Ambassador’s Introduction: Textiles of Life

Ambassador’s Introduction: Textiles of Life


“To understand the concept of the sacred in Ukrainian rushynyks, we needed to start several thousand years ago.” So began former Ukrainian President Viktor Yushchenko after I asked him about the meaning of one small design in a textile in his home in 2017. Forty-five minutes later, he still hadn’t answered my question, but I had heard a fascinating cultural lecture grounded in weaving, faith, and textile design.

The moment reminded me of my first tour nearly a quarter-century earlier in Uzbekistan, where one of the twentieth-century stewards of carpet weaving in Afghanistan, Mohammed Baghdisi, used to spend hours over tea explaining the meaning behind evolved, stylized patterns in Turkmen tribal rugs.  He visited the Textile Museum in Washington, D.C., to discover details in nineteenth-century rugs, then returned home to reintroduce the designs into contemporary weaving. When war displaced his workshops in Kabul, he reintroduced weaving with natural dyes and traditional designs in Samarkand and Bukhara.

Textiles embodying culture, belief, and life have formed the threads of my thirty-year-plus foreign service career and graced our walls on three continents. Certain images and themes repeat across cultures, from embroidered silk suzani, hand-dyed and woven silk ikat, and woven wool rugs in Central Asia to woven and dyed silks in Southeast Asia, to linen, hemp, and cotton woven and embroidered rushnyks and Crimean Tatars applied arts in Ukraine, to traditional American quilting. The circle pattern represents the sun, energy, and life. The Tree of Life motif with figurines of flora and fauna evokes fertility and prosperity, bounded by vines and flowers, with religious-infused variants featuring the Berehynia, a Trypillian fertility figure, the Buddha, or a wooden church spire.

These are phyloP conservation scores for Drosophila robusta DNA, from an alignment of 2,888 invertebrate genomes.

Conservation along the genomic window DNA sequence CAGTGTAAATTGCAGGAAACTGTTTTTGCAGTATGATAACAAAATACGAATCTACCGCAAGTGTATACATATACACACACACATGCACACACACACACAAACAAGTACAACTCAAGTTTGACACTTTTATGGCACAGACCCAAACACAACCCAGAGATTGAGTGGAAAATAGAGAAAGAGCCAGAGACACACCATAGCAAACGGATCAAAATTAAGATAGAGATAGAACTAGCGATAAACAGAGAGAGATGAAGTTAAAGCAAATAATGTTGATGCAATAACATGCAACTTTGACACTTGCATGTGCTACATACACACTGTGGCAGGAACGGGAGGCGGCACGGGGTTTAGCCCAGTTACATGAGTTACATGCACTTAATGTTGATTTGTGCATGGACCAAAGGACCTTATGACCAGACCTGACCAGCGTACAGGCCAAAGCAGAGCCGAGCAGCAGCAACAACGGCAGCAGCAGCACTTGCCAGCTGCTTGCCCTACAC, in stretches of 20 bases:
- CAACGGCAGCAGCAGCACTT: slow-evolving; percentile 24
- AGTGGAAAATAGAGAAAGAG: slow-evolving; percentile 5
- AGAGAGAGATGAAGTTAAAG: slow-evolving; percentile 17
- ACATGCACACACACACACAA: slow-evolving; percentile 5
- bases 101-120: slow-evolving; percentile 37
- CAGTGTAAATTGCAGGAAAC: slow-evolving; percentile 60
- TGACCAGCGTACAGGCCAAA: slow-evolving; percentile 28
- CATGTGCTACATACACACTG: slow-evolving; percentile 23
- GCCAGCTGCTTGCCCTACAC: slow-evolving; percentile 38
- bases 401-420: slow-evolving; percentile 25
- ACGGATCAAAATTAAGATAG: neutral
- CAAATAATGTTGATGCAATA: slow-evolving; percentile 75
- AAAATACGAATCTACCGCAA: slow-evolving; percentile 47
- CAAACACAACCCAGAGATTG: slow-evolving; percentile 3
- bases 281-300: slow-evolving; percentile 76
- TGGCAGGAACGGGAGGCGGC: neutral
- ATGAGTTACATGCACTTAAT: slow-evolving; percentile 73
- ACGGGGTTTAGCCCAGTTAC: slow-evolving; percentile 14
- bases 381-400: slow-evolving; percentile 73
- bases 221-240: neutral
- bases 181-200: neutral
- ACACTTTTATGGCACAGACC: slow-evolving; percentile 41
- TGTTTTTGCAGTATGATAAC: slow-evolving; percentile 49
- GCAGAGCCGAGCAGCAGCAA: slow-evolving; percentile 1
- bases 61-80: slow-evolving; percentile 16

Even before I was passed a fragile quilt sewn by my great-great-great-grandmother in Piedmont, South Carolina, before the Civil War, my wife Velida and I had chosen contemporary American textiles for our Art in Embassies exhibition. We aimed to weave our tours abroad with the American experiences of my far-flung family.

Georgia Williams’s We Are One exemplifies how textiles connect the entire world in its diversity, our overarching theme. Beth Stewart Ozark’s Primary Experiments features more traditional circular quilting patterns and borders similar to Central Asian designs. Susan Lenz’s three pieces are colorful modern vertical variants of the Tree of Life motif. William Daniels’s Fish/Antelope Sculpture evokes Indigenous Pacific totem designs (my Alaskan cousins are third-generation salmon fishers). Carol Larson’s two pieces suggest the forests of my Maine childhood and Estonia’s landscape. Finally, Julie Kornblum’s This Bag is Not a Jellyfish woven plastic bag warp reminds us how trash-generating human behavior endangers the natural world we inherited, with colored patterns similar to the ikats of Central and Southeast Asia.

I hope you enjoy the textiles on our walls. We look forward to your reactions. Ask questions! I may not answer with as much mastery of detail as Viktor Yushchenko or Mohammed Baghdisi, but I will happily share a story.

Ambassador George P. Kent

Tallinn, Estonia
May 2023